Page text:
You don’t like it? Don’t buy my books. Get your own fictional universe. Your cabbage-water vision of worldbuilding bores me to tears.

Zoe Saldana pirate Anamaria - Pirates of the Caribbean The Curse of the Black Pearl

Zoe Saldana as pirate Anamaria in 2003’s ‘Pirates of the Caribbean: The Curse of the Black Pearl’

As for the “man’s world” thing, religious sentiments and gender prejudices flow differently in this fictional world. Women are regarded as luckier, better sailors than men. It’s regarded as folly for a ship to put to sea without at least one female officer; there are several all-female naval military traditions dating back centuries, and Drakasha comes from one of them. As for claims to “realism,” your complaint is of a kind with those from bigoted hand-wringers who whine that women can’t possibly fly combat aircraft, command naval vessels, serve in infantry actions, work as firefighters, police officers, etc. despite the fact that they do all of those things— and are, for a certainty, doing them all somewhere at this very minute. Tell me that a fit fortyish woman with 25+ years of experience at sea and several decades of live bladefighting practice under her belt isn’t a threat when she runs across the deck toward you, and I’ll tell you something in return— you’re gonna die of stab wounds.

What you’re really complaining about isn’t the fact that my fiction violates some objective “reality,” but rather that it impinges upon your sad, dull little conception of how the world works. I’m not beholden to the confirmation of your prejudices; to be perfectly frank, the prospect of confining the female characters in my story to placid, helpless secondary places in the narrative is so goddamn boring that I would rather not write at all. I’m not writing history, I’m writing speculative fiction. Nobody’s going to force you to buy it. Conversely, you’re cracked if you think you can persuade me not to write about what amuses and excites me in deference to your vision, because your vision fucking sucks.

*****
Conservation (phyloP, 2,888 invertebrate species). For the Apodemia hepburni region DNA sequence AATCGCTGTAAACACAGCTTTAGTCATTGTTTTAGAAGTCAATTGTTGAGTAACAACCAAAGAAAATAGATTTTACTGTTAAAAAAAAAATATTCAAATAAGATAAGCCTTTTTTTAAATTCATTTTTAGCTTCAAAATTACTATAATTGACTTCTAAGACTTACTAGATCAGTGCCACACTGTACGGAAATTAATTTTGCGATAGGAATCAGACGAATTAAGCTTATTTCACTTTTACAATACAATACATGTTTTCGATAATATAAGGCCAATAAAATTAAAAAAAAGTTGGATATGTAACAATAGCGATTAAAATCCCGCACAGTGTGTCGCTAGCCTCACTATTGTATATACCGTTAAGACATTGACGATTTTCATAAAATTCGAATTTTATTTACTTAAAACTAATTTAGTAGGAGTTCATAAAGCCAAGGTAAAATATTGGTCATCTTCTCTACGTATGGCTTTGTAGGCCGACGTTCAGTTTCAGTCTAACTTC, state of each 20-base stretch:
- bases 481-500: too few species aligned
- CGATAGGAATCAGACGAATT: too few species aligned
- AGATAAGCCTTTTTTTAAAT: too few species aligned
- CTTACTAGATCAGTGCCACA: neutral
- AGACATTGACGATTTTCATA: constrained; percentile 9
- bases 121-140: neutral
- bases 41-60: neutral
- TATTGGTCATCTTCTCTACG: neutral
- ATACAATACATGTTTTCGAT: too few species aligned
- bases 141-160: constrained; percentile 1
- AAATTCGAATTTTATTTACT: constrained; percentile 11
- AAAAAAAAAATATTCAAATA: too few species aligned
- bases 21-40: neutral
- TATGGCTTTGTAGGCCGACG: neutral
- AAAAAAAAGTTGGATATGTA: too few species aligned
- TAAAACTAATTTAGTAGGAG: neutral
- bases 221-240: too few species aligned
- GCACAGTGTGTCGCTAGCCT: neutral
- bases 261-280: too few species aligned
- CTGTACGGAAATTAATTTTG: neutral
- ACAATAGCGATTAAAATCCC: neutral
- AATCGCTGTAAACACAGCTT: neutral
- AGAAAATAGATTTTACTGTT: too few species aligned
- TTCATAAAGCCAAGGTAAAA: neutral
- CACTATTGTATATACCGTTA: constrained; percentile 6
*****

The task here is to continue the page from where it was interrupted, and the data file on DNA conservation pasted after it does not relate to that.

I do not expect to change your mind but i hope that you will at least consider that I and others will not be buying your work because of these issues. I have been reading science fiction and fantasy for years and i know that I speak for a great many people. I hope you might stop to think about the sales you will lose because you want to bring your political corectness and foul language into fantasy. if we wanted those things we could go to the movies. Think about this!

Thank you for your sentiments. I offer you in exchange this engraved invitation to go piss up a hill, suitable for framing.

Read Mr. Lynch’s original response here.

Another interesting read: Plying the trail of black & female pirates by Sherry Howard

spotted at fuckyeahscifiwomenofcolour via thegoddamazon. book cover via saltmanz.com